Is a comma necessary before “above”/“below” when these words are used as sentence-terminating adverbs?

Examples with the comma:

Place the item as indicated, above.

A correct example will be presented, below.

Is the comma necessary, optional, or should it be omitted?


It should be omitted - the comma obscures the meaning.

The phases "indicated above" and "presented below" are complete phrases in themselves and should not include a comma.

In fact, with the comma, the sentence seems incomplete, and leaves the reader expecting something like:

Place the item as indicated, above the table [or above something else].

i.e. It has previously been indicated that the item should be placed above the table.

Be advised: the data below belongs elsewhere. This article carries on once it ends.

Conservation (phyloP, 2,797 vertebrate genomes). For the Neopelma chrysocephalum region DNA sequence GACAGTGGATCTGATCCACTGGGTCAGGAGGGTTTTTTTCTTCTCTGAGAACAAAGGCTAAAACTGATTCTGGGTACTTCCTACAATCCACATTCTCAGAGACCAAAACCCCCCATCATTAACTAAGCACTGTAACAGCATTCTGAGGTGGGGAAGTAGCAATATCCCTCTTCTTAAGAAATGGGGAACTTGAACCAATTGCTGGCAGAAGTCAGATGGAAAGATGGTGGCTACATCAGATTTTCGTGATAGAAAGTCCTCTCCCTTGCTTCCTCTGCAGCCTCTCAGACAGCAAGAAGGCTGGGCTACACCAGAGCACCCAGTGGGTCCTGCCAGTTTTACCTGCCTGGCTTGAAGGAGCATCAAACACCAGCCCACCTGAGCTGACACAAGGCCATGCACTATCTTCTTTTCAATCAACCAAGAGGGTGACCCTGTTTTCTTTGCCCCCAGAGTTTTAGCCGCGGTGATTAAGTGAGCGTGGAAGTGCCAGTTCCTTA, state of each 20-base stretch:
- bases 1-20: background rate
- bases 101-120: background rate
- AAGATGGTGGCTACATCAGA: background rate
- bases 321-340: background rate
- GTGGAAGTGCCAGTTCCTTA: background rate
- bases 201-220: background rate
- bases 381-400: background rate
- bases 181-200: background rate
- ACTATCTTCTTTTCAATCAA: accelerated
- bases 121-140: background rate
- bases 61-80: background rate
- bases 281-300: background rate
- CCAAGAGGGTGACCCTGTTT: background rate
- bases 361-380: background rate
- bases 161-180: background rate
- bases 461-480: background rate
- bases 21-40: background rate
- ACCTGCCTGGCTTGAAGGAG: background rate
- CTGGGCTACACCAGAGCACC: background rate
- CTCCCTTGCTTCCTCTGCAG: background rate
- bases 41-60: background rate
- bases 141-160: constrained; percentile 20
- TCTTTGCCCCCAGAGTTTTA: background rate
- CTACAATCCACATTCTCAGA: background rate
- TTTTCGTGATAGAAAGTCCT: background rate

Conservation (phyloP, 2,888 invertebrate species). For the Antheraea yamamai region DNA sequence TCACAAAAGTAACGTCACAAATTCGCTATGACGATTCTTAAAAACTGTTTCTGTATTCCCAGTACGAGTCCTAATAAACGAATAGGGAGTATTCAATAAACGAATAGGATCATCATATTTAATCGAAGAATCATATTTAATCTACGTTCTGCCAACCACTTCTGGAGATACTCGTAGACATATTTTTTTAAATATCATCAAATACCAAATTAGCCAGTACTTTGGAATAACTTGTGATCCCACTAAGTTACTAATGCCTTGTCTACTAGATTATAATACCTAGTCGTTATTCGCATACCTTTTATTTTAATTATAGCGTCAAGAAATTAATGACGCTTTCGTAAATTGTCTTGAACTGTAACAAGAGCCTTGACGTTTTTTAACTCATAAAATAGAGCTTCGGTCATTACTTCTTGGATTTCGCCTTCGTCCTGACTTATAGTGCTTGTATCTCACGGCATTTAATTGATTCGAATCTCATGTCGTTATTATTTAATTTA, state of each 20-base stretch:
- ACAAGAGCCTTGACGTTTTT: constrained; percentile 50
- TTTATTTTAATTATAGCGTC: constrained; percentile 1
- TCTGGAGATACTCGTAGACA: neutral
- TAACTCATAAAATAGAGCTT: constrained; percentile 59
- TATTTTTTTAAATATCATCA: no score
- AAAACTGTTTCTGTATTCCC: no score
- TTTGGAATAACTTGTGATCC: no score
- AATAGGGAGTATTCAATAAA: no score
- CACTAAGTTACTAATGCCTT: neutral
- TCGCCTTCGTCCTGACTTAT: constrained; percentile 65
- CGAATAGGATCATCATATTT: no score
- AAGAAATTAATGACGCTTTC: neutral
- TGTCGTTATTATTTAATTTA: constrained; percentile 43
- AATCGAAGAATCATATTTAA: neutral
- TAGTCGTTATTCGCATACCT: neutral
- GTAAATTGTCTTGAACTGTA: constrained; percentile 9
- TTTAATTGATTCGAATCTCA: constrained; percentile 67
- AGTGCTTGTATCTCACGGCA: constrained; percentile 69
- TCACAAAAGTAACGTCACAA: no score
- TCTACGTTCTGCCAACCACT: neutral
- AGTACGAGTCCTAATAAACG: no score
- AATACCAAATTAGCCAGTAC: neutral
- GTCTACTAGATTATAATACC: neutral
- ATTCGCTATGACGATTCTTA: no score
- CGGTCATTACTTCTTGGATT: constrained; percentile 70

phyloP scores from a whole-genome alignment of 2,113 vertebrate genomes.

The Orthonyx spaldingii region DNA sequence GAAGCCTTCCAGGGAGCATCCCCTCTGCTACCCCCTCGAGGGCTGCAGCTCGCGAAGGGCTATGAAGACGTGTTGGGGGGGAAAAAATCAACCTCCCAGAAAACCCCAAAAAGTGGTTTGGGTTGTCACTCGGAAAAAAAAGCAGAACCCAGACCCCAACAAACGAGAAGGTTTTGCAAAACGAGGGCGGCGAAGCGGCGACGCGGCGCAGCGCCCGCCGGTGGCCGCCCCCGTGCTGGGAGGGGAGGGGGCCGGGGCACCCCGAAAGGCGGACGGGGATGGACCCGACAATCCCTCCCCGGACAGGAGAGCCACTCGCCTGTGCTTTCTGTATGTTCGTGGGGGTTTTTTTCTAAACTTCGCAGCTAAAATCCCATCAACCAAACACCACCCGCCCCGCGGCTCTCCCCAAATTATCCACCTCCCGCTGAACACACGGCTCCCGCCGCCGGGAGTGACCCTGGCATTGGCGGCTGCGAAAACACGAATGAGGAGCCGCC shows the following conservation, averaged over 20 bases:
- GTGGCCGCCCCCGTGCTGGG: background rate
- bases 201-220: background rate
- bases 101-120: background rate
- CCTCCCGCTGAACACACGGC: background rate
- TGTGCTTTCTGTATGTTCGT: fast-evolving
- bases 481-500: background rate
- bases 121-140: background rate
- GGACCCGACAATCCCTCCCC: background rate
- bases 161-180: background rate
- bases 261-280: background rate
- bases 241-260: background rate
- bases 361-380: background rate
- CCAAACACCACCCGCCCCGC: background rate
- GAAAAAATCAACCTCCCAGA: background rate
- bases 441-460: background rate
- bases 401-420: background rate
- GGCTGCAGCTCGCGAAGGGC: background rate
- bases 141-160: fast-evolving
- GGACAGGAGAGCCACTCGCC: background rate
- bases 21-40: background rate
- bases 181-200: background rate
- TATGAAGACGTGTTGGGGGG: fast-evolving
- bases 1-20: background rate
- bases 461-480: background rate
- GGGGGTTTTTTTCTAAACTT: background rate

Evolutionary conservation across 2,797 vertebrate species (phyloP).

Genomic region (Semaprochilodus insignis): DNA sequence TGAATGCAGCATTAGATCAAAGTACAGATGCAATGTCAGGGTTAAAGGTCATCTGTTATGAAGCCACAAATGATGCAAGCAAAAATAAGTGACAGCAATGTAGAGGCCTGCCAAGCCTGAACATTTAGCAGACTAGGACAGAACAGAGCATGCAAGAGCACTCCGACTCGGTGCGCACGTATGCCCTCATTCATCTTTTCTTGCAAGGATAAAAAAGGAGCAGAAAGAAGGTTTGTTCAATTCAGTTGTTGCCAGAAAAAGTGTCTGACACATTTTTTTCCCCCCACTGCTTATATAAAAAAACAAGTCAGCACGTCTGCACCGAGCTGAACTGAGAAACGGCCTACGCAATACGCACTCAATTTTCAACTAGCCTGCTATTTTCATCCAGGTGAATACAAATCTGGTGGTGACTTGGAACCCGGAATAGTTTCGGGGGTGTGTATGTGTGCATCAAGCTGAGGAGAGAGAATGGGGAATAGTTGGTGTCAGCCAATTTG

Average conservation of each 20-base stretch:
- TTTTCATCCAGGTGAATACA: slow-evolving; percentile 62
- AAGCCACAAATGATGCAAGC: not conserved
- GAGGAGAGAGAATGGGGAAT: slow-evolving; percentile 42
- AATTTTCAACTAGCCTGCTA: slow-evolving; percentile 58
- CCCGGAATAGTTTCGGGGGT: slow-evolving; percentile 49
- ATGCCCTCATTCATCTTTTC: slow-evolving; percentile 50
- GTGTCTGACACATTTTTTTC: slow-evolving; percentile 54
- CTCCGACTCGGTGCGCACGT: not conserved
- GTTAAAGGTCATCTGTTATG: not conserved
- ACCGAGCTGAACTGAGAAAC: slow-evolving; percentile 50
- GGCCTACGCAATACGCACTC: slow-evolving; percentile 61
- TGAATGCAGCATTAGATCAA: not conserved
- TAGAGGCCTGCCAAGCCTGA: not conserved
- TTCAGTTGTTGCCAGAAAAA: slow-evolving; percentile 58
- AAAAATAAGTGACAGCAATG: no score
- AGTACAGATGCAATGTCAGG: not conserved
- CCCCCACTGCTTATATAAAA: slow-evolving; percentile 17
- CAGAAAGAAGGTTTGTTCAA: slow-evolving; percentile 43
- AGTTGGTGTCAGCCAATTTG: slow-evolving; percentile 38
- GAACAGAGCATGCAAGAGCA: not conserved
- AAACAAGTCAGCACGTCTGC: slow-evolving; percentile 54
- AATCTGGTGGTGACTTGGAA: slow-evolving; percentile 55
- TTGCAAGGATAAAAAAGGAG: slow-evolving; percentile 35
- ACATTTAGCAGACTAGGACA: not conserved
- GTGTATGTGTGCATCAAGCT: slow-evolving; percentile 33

A correct example will be presented, below the diagram [or below something else].

i.e. The example is presented below the diagram.

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  • 1
    In the case of "Place the item as indicated, above" it could very well actually change the meaning! – Andrew Leach Jul 1 '13 at 16:30
  • @AndrewLeach Was your comment written before or after I added the section on the sentence seeming incomplete? – TrevorD Jul 1 '13 at 16:37
  • Before! Exact times are available on Windows systems by hovering over the approximate times. – Andrew Leach Jul 1 '13 at 17:47

I agree that THE comma is not correct in these examples. In my opinion, however, commas would be required in the example "There are times, as above, when commas should be used." In this case the commas replace parenthesis.

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  • The question was specifically about "above/below" being used as sentence-terminating adverbs? – TrevorD Jul 1 '13 at 16:39

I don't think there's a need for a comma in this case. A comma means a pause, which is not required in this case.

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